Traditions are funny things. Christmas has been celebrated across the Christian world since the forth century, taking the place of winter solstice celebrations on the 25th of December. The winter solstice in the northern hemisphere is the point in the year when the North Pole is at its maximum tilt away from the sun producing the shortest day and the longest night of the year.
I started the day with a run to the top of the highest hill near my house and back, a distance of seven miles and around 800meters of climbing. This run was special for three reasons, we had glorious weather, I managed the run in under 60 minutes for the first time ever, and it marked the completion of my 2000 miles of running challenge for the year.
The rest of the day was spent with my wife, cooking and eating great food, video calls with family, and a cheeky few glasses of champagne with the couple next door over the fence in the front garden. It was not the Christmas we had planned but it was a day to remember.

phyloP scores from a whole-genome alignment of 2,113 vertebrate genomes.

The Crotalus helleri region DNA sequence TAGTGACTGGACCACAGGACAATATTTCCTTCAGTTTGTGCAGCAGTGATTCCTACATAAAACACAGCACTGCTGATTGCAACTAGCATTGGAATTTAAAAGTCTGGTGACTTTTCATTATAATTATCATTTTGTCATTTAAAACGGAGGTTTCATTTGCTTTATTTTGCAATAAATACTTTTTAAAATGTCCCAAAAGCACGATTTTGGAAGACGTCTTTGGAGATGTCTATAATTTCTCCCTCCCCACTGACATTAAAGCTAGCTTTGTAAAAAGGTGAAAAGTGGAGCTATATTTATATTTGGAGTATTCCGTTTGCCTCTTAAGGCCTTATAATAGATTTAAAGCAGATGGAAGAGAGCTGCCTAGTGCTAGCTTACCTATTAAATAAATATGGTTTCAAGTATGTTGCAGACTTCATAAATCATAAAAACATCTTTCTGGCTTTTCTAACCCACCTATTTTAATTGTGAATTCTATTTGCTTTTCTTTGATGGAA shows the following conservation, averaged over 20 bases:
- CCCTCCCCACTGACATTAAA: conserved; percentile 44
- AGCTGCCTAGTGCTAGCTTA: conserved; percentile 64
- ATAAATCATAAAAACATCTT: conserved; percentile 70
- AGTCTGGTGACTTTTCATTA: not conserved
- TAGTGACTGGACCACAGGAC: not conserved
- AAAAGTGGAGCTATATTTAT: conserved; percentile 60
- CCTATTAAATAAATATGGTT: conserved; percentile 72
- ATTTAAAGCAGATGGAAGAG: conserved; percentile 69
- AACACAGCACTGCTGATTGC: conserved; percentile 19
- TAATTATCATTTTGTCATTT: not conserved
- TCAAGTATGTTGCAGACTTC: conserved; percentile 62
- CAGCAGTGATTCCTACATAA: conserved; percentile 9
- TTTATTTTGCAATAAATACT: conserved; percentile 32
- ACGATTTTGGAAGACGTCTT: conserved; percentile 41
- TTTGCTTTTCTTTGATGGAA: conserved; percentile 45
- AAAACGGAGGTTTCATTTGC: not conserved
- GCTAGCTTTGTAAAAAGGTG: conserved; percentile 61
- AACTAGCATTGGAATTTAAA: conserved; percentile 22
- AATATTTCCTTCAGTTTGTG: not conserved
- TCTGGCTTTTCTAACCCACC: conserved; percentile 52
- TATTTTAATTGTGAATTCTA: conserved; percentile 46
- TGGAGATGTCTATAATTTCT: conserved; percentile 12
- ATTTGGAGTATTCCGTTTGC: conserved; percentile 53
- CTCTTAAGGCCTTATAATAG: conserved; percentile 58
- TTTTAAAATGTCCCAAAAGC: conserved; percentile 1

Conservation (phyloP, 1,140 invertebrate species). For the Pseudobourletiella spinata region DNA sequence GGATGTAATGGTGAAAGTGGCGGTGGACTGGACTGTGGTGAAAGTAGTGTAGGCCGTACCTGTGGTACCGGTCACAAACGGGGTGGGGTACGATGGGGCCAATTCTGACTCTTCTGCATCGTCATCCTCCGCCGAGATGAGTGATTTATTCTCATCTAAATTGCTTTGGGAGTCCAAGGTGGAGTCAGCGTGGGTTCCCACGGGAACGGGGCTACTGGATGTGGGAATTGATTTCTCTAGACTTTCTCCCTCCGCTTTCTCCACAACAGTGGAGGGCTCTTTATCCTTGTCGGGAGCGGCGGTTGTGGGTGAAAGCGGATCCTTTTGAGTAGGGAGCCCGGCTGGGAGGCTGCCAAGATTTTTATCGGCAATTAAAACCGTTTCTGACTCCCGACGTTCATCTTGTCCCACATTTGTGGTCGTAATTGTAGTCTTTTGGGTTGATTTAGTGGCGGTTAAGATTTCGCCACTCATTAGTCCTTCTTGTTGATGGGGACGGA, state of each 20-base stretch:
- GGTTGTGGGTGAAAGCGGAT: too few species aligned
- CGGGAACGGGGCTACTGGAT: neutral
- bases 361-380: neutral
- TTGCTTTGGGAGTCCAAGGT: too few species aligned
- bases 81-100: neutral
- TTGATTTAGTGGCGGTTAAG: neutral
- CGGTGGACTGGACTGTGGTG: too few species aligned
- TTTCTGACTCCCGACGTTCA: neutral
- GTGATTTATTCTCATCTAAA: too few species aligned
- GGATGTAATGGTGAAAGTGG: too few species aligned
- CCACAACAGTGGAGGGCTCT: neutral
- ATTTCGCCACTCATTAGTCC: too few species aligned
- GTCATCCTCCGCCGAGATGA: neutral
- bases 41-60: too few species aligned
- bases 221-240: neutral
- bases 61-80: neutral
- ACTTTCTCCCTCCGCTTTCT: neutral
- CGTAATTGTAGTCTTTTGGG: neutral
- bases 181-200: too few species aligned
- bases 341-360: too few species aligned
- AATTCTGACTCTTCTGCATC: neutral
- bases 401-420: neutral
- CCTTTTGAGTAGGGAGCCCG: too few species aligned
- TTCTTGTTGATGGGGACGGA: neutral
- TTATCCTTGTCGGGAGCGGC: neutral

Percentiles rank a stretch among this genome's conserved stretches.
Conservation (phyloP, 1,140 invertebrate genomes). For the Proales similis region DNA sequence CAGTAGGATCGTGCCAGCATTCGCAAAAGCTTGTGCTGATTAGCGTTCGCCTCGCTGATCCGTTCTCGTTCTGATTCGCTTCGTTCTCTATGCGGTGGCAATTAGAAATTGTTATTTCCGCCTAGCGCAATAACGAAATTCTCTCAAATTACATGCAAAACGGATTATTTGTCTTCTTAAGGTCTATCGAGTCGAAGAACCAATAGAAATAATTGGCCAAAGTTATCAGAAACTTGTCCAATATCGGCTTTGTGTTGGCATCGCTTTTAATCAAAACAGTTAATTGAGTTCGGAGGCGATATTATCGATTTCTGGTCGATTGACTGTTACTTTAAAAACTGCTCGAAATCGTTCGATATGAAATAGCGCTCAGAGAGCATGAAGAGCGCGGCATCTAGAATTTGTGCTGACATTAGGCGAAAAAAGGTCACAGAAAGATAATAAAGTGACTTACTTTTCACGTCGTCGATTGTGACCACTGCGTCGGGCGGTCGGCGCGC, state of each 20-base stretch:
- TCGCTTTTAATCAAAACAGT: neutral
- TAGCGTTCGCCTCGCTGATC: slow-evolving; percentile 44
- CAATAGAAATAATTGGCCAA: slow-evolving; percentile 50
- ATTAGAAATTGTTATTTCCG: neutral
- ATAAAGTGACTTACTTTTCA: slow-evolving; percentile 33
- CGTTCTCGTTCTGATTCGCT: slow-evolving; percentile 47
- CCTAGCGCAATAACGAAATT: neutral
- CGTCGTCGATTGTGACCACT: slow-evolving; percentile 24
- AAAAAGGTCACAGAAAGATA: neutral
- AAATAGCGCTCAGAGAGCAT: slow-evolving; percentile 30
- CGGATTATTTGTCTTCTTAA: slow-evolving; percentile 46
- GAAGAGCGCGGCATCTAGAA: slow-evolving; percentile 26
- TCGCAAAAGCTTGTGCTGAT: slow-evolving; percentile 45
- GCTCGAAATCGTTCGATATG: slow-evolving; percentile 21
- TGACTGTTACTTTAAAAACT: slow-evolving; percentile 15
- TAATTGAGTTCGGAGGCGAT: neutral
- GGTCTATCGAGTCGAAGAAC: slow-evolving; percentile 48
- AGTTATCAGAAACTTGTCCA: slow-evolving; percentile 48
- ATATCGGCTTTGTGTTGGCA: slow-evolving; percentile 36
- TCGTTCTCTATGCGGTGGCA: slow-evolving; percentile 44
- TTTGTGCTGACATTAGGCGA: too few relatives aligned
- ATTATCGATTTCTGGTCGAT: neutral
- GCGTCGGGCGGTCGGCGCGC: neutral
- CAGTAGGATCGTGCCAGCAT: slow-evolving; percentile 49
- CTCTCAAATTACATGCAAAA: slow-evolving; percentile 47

In England, we have some tough months ahead. The rate of infections are up and increasing, the cold winter will come, and we are likely to enter a heavier lockdown in the next few days. But just as the winter solstice marks the turning point towards longer days and shorter nights, there is a vaccine, a trade deal has been agreed with the EU, and the winter will give way to the spring in a few short months.
Merry Christmas! I hope you and your family and safe, have full bellies and warm homes.